On 24 November, leaders from the EU’s member states and the six Eastern partner countries will gather in Brussels for the 2017 Eastern Partnership summit. Alexandru Damian writes on Moldova, noting that although the country has sought to develop close ties with the EU, the current political situation is threatening to derail its progress.

In the leadup to the 2017 Eastern Partnership summit, scheduled for 24 November, Moldova is again under the spotlight in Brussels. Once considered the front runner of the Eastern Partnership, the country’s commitment to a European path is rapidly fading. The government in Chisinau, which can, at least in principle, be described as ‘pro-European’, has shown little desire to push for reforms in key areas, such as the justice sector, and is currently placing all of its emphasis simply on maintaining power at all costs in parliamentary elections that will be held in November next year.

Until now, the attitude of many EU actors has been to turn a blind eye to some of the more problematic developments in the country. As long as Moldova paid lip service to the reform process and remained on an EU course, these actors were willing to overlook a lack of progress. But the latest events in Chisinau have revealed that although Moldova remains in need of EU financial assistance, the authorities have shown unwillingness to tackle key reforms, and recently defied a recommendation from the Venice Commission on electoral reform. They have also shown greater willingness to adopt anti-EU rhetoric.

In the last couple of months, the EU has not only delayed a decision on a 100 million euro macro-financial assistance programme, but also decided to cut a budget support programme for justice reforms (the third instalment, worth 28 million euros, will not be transferred to Chisinau due to “insufficient commitment” from the government in supporting the reform process). There were also frozen payments announced in another four policy areas, marking an unusually tough stance from the EU.

Why has the situation deteriorated?

Moldova’s commitment to its European path has always been a kind of ‘realpolitik’ for Chisinau: a win-win situation both for Brussels, which could maintain a degree of influence over the country, and for Moldovan governments, who could highlight their record on Europeanisation. But as the EU process has developed over time, with Brussels pushing for reforms and new pro-European political forces emerging in the country (both parties and NGOs), the dynamic has changed, and the current government, which is backed by the controversial Vladimir Plahotniuc, is now under pressure.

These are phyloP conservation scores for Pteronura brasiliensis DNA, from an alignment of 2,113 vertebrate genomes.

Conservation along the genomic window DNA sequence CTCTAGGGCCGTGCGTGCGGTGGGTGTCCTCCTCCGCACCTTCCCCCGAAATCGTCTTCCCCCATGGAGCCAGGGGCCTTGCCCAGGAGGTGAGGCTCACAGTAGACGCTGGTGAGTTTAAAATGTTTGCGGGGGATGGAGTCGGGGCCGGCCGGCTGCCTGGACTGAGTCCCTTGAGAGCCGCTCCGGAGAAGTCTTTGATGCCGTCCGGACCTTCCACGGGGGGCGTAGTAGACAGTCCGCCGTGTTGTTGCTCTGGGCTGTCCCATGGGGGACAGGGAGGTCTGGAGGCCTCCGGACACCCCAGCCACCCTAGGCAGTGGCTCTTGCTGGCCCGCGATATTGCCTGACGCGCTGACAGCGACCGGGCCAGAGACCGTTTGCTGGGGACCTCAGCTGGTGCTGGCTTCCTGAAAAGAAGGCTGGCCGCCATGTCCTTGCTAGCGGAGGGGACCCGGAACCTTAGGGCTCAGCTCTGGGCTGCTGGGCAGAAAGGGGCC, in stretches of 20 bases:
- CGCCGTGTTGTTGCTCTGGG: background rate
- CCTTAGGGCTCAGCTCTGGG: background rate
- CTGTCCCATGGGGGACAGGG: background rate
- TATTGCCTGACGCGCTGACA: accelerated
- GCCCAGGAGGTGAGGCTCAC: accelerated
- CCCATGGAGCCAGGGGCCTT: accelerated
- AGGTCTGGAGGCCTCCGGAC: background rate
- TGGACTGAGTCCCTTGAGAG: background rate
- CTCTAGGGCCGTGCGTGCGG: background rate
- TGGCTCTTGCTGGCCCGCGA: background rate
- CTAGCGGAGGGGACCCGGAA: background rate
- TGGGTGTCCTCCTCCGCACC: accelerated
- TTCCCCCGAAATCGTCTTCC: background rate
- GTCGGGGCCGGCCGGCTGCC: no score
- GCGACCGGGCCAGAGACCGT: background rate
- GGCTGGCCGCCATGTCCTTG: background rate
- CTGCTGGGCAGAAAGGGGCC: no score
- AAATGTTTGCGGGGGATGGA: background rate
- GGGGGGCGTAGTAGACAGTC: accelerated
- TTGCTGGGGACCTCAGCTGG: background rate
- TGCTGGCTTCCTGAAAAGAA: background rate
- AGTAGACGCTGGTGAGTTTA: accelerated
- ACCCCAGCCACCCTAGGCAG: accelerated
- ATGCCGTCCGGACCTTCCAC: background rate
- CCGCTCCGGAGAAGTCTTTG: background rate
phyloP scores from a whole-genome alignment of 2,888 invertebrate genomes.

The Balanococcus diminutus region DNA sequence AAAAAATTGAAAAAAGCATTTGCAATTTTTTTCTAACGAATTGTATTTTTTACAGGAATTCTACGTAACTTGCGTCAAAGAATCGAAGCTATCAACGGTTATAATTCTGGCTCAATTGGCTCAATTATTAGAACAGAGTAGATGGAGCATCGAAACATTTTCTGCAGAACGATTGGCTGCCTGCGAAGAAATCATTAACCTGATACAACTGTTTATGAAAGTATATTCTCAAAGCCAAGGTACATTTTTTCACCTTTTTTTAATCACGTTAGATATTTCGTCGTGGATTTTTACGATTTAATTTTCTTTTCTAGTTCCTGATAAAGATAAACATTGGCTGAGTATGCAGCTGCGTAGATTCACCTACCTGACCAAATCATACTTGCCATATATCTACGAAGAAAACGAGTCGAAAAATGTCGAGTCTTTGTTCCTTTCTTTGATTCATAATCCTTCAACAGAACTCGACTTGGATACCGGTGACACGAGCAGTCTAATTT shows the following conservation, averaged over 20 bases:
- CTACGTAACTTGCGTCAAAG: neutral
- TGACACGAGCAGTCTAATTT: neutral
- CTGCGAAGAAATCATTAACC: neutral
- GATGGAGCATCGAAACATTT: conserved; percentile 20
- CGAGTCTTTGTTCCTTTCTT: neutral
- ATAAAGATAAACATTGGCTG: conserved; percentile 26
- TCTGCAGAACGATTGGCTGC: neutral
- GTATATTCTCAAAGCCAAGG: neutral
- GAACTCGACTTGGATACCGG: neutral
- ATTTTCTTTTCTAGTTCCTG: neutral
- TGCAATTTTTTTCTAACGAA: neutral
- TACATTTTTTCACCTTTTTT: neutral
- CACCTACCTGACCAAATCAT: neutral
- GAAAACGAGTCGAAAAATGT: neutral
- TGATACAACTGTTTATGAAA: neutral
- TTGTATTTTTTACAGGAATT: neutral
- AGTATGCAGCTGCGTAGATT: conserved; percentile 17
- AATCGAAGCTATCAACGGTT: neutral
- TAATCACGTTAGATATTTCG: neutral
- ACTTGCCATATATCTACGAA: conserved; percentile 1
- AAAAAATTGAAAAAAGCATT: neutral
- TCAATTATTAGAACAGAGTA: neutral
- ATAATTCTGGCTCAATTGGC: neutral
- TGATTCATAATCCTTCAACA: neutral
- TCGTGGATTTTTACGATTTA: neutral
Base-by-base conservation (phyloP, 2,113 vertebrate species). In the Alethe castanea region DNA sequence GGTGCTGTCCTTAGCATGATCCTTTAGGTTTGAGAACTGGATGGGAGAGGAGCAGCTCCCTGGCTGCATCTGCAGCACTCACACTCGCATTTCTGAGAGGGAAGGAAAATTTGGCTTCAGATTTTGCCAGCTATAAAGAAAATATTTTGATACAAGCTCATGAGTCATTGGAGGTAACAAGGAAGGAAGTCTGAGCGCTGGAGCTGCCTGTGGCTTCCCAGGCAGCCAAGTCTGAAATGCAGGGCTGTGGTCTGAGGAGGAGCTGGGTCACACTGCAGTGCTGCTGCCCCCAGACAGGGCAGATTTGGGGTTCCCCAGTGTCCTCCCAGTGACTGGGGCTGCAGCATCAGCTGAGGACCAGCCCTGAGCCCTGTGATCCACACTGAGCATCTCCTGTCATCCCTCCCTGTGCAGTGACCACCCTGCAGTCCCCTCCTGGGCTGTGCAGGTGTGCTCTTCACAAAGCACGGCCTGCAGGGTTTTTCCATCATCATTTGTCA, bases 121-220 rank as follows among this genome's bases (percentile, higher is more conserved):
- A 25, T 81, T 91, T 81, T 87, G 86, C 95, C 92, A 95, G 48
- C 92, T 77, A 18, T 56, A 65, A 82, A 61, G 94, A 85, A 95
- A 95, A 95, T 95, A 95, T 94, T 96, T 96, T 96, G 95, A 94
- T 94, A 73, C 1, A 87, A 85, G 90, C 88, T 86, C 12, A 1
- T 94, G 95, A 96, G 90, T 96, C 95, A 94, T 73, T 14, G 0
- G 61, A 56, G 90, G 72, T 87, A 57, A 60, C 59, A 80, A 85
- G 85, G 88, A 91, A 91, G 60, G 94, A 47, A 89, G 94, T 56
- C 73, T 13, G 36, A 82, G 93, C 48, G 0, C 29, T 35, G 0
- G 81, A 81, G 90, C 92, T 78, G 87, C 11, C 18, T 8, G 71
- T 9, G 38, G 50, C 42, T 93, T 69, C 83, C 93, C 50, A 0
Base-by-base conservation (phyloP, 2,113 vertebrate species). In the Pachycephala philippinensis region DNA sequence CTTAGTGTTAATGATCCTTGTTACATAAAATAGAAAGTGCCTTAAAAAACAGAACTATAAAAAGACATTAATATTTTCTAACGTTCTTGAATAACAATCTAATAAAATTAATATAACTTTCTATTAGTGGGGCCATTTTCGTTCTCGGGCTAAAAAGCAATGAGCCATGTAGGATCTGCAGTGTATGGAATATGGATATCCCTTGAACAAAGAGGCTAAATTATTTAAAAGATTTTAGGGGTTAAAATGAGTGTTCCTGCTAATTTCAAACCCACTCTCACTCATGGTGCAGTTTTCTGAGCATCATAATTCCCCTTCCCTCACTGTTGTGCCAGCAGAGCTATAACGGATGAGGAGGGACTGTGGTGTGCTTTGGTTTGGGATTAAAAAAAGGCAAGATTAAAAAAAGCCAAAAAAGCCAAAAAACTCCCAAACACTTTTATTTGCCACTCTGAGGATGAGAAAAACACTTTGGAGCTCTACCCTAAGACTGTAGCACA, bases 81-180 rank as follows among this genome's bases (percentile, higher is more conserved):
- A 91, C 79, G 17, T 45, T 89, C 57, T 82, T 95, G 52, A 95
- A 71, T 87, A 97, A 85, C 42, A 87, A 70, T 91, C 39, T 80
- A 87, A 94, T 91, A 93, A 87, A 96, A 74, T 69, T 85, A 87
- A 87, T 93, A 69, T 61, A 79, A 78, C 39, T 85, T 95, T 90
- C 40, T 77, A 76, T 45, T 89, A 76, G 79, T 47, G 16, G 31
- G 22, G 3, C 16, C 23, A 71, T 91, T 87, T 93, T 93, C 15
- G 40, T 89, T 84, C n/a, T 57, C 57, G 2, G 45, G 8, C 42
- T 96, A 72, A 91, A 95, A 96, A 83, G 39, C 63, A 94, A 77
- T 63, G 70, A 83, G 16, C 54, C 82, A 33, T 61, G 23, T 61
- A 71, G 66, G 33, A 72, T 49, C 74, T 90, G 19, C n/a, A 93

The government has recently hit all-time lows in public support, with recent polls showing that the Democrat bloc, who dominates the current Parliament, may poll under 8 percent. Protests have also spread across the country, organised by the extra parliamentary opposition and civil society. Thus, the new realpolitik of the ruling coalition has become simply maintaining power at all costs.

Recently, an arrangement between the ‘pro-European’ parties in power and the Socialist Party has made possible a reform to the electoral system, but the nature of this reform has set alarm bells ringing. The mixed electoral formula, passed with wide consensus in Parliament, provides for half of the deputies to be elected in single-seat majority constituencies and the other half to be elected on proportional party lists. This should favour larger parties who are well established and have access to campaign resources, especially the Democrats and the Socialist Party, and will make things more challenging for newly established parties.

A joint opinion by the Venice Commission and the OSCE Office for Democratic Institutions and Human Rights previously stated that the proposed legislation raises serious concerns and has important shortcomings. These include a lack of broader consensus, unclear criteria and discretionary methods for establishing constituencies, the vulnerability of constituency members when it comes to influence from specific business interests, and a lack of clear criteria on representing Transnistria and Moldovan citizens living abroad.

To understand why a theoretically pro-European alliance would go against these recommendations in co-operating with the Socialists, it is necessary to understand the relationship between Vladimir Plahotniuc, who backs the pro-European alliance, and Igor Dodon, Moldova’s President and the former leader of the Socialist Party.